As a rookie Owings hit .333 in 60 at-bats with four homeruns and 15 runs batted in. This year he's hitting .421 in 19 at bats, after entering yesterday's game against Milwaukee as a pinch-hitter in the bottom of the sixth, with a runner on, trailing 7-5. Brewers manager Cecil Cooper, knowing at least a little about Owings' ability with the bat, went to his bullpen and brought in a right-handed reliever. First pitch: Gone. In the right field bleachers. The fans went nuts. Owings' teammates in the dugout went nuts. Cooper was beside himself with exasperation, after an 8-7 loss, saying his team got beat by a "damn pitcher."
Well, not just any pitcher. Owings has a career .354 average in 79 at bats, with five homers and 18 RBIs. That, after hitting .377 in the minors, and .448 as a high school senior, during which he wacked a Georgia state record 25 homers. Owings has a chance to become one of the best hitting pitchers in baseball history. The best of them all, many say, was Wes Ferrell, who pitched for Cleveland and Boston in the 1930s, hitting .280 with 38 homers.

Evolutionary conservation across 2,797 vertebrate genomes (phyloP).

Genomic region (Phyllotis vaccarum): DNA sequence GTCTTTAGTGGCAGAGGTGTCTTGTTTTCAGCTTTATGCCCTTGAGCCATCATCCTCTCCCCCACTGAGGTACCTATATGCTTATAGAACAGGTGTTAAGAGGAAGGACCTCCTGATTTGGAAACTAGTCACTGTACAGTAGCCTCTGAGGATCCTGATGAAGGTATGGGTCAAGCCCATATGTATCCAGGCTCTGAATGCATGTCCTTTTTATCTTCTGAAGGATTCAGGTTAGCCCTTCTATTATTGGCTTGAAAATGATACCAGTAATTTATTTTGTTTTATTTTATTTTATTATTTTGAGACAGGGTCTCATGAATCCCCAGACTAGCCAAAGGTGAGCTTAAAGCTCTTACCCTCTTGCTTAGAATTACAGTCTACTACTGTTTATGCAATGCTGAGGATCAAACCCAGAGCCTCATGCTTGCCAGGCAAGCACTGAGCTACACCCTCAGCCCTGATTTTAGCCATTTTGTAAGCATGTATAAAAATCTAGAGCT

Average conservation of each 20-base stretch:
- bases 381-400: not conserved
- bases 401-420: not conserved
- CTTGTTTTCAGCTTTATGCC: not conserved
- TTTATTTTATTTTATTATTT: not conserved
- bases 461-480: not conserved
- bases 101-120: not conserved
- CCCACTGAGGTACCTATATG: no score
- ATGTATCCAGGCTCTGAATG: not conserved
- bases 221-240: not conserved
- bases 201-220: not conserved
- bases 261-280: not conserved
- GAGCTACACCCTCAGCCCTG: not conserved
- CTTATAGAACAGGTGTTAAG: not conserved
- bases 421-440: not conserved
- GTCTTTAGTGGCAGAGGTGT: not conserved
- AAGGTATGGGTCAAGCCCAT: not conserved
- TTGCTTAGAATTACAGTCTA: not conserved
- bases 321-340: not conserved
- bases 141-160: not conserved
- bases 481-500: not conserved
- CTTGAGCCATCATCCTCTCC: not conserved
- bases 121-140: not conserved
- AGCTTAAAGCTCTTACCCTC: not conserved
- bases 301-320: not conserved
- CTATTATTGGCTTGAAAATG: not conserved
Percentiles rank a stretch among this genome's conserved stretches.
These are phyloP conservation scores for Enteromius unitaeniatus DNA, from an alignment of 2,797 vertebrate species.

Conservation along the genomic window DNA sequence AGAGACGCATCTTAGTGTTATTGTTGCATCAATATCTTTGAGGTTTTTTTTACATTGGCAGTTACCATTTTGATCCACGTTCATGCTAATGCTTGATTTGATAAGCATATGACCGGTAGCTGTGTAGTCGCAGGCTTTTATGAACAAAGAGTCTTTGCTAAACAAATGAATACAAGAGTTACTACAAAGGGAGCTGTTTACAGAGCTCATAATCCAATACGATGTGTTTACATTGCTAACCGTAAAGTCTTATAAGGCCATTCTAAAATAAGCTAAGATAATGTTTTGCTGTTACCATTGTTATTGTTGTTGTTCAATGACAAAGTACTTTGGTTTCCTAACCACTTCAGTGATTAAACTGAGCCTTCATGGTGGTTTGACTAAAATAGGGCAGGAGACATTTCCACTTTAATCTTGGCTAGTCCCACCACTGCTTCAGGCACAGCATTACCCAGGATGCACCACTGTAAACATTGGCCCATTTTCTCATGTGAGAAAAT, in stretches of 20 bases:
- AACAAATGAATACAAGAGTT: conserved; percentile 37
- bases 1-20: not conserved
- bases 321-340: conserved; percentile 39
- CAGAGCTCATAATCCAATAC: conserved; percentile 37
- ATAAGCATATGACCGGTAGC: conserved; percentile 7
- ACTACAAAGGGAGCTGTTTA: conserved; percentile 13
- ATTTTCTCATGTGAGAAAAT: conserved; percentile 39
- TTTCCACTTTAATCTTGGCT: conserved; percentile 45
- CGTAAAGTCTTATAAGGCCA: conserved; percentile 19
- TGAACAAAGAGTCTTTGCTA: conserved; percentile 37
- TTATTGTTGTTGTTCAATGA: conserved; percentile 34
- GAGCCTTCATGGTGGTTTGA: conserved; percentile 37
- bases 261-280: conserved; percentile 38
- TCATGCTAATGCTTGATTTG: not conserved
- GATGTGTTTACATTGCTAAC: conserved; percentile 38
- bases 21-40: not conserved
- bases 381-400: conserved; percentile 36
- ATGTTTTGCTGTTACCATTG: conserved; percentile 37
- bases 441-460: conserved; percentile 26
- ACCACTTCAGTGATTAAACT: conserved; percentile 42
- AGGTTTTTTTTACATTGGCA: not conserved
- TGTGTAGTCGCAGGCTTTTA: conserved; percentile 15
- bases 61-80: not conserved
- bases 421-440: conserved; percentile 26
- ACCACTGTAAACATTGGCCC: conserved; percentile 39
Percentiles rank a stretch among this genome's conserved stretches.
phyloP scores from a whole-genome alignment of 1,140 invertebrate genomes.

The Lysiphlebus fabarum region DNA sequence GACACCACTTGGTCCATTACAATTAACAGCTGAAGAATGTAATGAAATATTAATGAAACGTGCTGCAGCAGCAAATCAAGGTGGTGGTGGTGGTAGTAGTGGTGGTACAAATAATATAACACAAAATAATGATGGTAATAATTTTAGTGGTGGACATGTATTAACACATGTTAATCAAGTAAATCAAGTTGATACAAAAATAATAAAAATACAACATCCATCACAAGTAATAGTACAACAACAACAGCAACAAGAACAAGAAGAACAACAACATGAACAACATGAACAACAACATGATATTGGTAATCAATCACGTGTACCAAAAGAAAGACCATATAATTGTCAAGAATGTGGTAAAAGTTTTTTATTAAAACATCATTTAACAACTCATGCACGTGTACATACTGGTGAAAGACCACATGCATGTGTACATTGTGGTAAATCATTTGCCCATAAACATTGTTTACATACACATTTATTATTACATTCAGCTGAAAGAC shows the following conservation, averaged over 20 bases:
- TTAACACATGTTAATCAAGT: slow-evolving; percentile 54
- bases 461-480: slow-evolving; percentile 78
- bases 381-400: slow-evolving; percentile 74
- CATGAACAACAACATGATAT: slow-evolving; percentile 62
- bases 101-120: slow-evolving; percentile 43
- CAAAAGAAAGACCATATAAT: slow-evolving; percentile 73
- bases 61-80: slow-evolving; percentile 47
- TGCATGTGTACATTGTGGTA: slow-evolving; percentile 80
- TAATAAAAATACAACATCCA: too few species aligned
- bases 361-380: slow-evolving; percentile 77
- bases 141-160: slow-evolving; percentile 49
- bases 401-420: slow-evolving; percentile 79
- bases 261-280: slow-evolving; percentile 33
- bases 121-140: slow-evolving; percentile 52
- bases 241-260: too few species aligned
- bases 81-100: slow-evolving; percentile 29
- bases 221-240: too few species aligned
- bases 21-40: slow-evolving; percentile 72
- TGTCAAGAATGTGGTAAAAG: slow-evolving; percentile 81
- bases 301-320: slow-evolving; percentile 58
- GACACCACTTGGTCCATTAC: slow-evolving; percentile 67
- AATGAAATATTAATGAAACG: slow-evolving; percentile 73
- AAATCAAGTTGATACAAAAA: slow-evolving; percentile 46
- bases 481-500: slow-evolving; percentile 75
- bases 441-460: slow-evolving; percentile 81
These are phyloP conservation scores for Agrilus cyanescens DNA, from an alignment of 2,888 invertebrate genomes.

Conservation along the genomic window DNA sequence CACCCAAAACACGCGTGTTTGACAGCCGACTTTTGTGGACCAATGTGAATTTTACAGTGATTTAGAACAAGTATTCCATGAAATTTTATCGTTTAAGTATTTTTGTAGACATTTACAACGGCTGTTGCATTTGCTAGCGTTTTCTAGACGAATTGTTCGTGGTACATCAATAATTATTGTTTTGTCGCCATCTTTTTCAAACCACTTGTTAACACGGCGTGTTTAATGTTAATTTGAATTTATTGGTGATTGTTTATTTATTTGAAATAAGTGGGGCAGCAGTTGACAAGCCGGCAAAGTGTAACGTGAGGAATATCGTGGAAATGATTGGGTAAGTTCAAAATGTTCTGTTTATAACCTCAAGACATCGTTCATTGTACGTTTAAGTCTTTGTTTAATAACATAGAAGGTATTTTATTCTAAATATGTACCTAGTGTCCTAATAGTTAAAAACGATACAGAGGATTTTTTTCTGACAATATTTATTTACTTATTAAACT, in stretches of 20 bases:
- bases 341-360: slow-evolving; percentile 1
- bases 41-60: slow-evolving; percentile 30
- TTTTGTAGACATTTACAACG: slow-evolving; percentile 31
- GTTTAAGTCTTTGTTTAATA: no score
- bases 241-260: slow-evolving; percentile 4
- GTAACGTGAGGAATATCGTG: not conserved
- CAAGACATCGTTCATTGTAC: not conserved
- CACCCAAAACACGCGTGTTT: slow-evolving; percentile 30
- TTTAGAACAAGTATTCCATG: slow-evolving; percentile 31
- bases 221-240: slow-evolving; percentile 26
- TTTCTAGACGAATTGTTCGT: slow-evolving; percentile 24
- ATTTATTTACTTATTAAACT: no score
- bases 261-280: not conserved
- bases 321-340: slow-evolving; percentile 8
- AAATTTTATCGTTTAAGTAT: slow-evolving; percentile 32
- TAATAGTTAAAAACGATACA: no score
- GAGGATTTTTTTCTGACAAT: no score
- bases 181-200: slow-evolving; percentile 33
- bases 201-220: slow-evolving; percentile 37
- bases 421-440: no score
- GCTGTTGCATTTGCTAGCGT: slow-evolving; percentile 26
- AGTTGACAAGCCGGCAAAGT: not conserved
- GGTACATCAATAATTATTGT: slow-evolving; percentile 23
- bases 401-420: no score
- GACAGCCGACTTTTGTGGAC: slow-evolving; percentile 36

Other notables include Warren Spahn and Earl Wilson, both of whom hit 35 homers, albeit with a .195 average; Don Drysdale hit 29 homers, but batted .186; Bob Gibson had 24 homers and a .206. Don Newcombe and Mike Hampton both hit 15 homers, with .266 and .242 averages, respectively. Former Giant Don Robinson hit 13 homers with a .231. And Cubs' ace Carlos Zambrano hit his 13th career homer today, with an average of .220.
In short, if Owings stays anywhere near his current pace, he'll pass them all, and become the game's best hitting pitcher ever. If the Diamondbacks weren't so loaded offensively, manager Bob Melvin might consider playing Owings in right field on days he's not pitching. Put another way, if Owings were on the Giants, I wouldn't be surprised at all to see him in the outfield, and batting cleanup, while pitching every fifth day.